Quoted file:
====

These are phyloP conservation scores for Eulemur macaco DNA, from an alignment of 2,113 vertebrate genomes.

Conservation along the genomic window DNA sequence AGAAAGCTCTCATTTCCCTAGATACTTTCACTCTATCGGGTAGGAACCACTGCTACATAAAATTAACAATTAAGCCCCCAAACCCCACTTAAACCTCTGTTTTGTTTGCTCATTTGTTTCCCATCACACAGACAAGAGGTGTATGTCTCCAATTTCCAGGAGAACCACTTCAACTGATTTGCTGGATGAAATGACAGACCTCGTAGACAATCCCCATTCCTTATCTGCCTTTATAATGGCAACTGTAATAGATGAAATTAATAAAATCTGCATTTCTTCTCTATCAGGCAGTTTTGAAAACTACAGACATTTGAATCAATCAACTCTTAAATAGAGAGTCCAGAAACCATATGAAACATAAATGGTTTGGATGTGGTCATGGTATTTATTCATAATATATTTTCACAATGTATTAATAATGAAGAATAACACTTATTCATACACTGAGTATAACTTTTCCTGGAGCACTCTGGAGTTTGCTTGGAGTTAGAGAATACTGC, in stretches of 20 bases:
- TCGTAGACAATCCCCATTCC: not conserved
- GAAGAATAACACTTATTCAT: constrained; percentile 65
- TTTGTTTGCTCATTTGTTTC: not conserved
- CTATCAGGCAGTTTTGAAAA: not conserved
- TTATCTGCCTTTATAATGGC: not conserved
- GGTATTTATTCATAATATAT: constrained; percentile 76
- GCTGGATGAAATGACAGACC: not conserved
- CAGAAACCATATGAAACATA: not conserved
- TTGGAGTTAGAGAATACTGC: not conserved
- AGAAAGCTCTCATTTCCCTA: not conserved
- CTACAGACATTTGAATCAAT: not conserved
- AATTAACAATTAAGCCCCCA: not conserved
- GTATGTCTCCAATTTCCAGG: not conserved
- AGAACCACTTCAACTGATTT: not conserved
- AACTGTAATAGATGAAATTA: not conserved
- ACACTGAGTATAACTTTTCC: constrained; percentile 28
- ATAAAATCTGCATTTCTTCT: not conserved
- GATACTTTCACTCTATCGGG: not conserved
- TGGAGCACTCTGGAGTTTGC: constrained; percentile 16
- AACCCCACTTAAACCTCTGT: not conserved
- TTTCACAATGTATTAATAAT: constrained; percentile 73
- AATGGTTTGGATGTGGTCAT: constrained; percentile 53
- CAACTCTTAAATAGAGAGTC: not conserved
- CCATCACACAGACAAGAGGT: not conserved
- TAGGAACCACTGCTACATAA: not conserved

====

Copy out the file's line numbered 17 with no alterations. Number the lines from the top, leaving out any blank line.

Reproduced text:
- AACTGTAATAGATGAAATTA: not conserved